Posted on March 3, 2013 by David Bogomolny
I often find myself reflecting upon something that my father shared with me about his early impressions of Israel after he made Aliyah from Moscow in ’74. He told me about his being a security guard on Mt. Scopus before the Hebrew U. campus had been fully constructed, and gazing from his post across the hilltops of Jerusalem (the view today is obstructed). He said he felt then as though he could see his ancestors walking along those very hills… and felt deeply that he was living in the Land of his People Israel.
Even now I’m touched by this, but it is not my own, despite my deep connection to this Land – the Land of my birth – the Land that changed the course of my family’s history forever – the Land that I frequented during my childhood on visits to grandparents and cousins. My own connection feels less dramatic to me – no moment of epiphany.
While my parents’ lives were changed forever with Aliyah from the Former Soviet Union (FSU), my life literally began with Israel. While my generation hadn’t been around to internalize the worldwide Jewish passion, amazement and collective pride of the Six Day War, I was raised with the profoundly simple truth that Israel was my family’s true home – not only because I had been born there – not only because my parents’ Jewish identities were rooted there – not only because so much of my extended family lived there – but also because we were Jews. I was raised to feel in the depths of my soul that Israel was the Jewish national homeland.
It was so natural for me to feel this that I never dwelt upon it. I never questioned it. I never thought to question it. And while my connection to my Land was very personal, I took it entirely for granted.
I liken this to many people I’ve met who were raised in traditional Jewish homes, attending Jewish day schools, and observing the Jewish holidays with their families every year. It’s easy to take something for granted when you’re raised with it – when it’s a regular part of your daily life. Not having been raised in a halakhically observant Torah home, I find that my excitement about Jewish tradition has much to do with its newness in my life – I’m often discovering new nuances and insights that inspire me in unexpected ways.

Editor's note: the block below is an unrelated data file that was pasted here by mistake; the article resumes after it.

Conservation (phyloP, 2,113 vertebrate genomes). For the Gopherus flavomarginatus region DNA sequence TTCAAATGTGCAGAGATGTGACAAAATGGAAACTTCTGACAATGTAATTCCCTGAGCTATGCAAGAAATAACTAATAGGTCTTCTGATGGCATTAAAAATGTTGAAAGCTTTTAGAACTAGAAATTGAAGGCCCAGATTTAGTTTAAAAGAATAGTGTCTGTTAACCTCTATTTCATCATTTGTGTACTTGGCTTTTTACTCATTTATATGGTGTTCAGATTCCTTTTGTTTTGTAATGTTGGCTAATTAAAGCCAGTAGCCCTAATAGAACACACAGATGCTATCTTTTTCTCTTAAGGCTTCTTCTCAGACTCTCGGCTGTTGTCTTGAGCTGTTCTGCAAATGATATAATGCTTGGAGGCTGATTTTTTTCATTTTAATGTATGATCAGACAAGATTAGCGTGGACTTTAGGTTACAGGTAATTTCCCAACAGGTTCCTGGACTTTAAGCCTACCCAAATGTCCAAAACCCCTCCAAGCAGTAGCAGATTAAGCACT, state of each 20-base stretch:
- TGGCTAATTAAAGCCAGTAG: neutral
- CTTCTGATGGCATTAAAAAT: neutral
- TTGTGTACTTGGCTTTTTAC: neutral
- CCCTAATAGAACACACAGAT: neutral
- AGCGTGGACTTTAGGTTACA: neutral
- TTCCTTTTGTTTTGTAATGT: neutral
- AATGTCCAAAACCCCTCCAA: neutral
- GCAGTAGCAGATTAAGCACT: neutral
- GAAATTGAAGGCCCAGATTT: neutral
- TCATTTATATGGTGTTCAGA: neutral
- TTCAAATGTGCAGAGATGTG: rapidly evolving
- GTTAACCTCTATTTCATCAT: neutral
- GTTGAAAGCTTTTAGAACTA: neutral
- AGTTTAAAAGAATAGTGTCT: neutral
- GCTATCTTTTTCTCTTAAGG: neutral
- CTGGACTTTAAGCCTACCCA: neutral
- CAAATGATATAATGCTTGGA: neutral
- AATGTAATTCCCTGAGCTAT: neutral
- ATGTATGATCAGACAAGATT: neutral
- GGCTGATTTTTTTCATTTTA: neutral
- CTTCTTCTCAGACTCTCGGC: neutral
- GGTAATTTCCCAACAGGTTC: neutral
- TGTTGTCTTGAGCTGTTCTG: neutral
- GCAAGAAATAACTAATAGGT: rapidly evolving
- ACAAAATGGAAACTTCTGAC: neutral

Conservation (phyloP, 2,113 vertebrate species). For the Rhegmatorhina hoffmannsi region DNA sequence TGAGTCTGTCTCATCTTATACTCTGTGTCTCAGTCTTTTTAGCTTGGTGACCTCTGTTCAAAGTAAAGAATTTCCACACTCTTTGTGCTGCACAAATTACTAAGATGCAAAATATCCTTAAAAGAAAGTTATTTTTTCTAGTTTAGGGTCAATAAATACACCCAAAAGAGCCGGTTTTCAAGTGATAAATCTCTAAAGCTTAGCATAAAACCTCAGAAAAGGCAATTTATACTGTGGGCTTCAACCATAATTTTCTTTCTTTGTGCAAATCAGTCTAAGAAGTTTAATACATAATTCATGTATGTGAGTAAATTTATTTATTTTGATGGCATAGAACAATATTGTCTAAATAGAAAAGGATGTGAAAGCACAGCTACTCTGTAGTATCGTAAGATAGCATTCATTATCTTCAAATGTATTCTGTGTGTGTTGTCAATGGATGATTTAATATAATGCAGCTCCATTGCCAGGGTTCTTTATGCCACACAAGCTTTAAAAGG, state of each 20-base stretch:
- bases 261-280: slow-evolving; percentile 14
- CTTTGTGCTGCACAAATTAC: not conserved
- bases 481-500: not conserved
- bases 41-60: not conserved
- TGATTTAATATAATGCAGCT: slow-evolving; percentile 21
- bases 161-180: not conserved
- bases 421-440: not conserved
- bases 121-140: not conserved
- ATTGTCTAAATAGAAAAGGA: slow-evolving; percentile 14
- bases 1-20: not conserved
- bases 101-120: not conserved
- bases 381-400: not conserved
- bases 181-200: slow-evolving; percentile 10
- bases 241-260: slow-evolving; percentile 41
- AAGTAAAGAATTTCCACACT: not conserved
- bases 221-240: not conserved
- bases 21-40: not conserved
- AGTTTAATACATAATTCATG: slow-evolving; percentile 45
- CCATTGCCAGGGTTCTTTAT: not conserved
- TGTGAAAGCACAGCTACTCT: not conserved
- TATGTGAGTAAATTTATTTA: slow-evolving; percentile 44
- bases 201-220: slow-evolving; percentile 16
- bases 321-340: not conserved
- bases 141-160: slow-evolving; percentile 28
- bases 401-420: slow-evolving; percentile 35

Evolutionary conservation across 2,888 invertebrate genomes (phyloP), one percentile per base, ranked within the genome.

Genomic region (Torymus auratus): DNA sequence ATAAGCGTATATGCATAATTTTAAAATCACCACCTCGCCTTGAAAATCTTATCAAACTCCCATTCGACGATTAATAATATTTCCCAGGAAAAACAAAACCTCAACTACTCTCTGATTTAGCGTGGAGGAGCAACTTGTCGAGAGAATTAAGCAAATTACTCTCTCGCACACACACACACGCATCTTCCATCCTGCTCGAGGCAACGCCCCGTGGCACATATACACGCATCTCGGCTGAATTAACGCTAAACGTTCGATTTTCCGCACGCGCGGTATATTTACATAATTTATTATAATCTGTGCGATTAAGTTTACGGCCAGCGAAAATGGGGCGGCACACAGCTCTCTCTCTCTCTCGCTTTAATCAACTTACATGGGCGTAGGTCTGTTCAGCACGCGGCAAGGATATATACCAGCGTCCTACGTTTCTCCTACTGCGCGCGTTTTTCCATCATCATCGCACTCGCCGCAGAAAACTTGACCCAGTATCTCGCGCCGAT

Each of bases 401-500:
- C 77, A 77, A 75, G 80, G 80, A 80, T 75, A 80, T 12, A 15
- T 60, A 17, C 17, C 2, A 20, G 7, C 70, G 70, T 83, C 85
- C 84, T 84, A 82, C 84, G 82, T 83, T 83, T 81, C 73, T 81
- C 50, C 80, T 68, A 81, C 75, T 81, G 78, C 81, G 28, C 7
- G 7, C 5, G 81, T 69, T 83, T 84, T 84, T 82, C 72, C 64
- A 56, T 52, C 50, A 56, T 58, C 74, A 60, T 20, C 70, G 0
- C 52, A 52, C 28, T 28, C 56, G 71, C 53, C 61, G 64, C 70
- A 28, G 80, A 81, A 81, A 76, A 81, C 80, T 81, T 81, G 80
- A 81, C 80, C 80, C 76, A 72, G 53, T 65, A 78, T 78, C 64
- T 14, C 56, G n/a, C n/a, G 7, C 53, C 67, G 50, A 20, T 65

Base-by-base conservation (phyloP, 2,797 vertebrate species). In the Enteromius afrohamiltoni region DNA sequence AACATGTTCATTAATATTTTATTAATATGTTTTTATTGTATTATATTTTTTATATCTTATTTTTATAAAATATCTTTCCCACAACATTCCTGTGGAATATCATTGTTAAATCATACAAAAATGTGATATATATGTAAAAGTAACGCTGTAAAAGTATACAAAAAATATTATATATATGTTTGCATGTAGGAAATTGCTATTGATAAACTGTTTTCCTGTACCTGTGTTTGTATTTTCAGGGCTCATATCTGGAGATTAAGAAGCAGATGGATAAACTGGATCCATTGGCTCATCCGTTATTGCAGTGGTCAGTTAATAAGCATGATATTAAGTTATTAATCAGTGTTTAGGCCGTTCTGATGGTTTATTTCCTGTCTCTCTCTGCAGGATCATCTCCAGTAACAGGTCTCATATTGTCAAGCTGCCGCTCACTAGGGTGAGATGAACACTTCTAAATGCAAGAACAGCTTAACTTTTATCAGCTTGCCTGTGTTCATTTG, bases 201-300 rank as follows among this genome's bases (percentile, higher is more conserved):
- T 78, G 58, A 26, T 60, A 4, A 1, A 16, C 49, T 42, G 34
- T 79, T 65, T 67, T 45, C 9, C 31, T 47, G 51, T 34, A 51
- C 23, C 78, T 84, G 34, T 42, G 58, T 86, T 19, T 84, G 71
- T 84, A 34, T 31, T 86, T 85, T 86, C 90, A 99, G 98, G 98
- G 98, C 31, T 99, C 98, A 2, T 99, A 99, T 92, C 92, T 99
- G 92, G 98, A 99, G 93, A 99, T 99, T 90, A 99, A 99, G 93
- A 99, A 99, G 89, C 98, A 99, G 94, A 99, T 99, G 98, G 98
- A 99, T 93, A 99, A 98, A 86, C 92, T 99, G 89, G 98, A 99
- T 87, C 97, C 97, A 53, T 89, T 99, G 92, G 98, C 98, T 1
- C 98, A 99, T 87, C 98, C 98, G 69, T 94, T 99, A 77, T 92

This stream of thought was recently kindled by my attending Shabbat morning services at the Western Wall for the past four weeks in a row. My first week was with a visiting friend who requested that we daven at the Kotel, but the following three Shabbatot were on my own – of my own choosing. And I each time I vacillated – should I go to the Kotel? should I go to another shul? why do I care about the Kotel anyway? what’s so special about davening there? and ultimately: it’s amazing that I have unrestricted access to this holiest of holy sites, which Jews have yearned for and prayed towards for millennia, and yet I’m vacillating about whether or not to pray there. And each time I returned there – feeling myself not sufficiently appreciative – feeling that I should care more than I do about the Kotel – feeling that it was my natural right to pray there, but feeling out of place – feeling moved by the history of the place, but feeling detached from the idea of Temple Judaism…
And it struck me that regardless of my feelings towards the Western Wall, I’m always praying towards it, as halakha stipulates. At the very least – I’m directing my thoughts towards it when I am unable to face in its direction during my prayers. I’m struggling to sort through my complicated relationship with this special, holy site, but it will forever be part of my daily, traditional Jewish life – and it’s a matter that I shouldn’t allow myself to simply take for granted.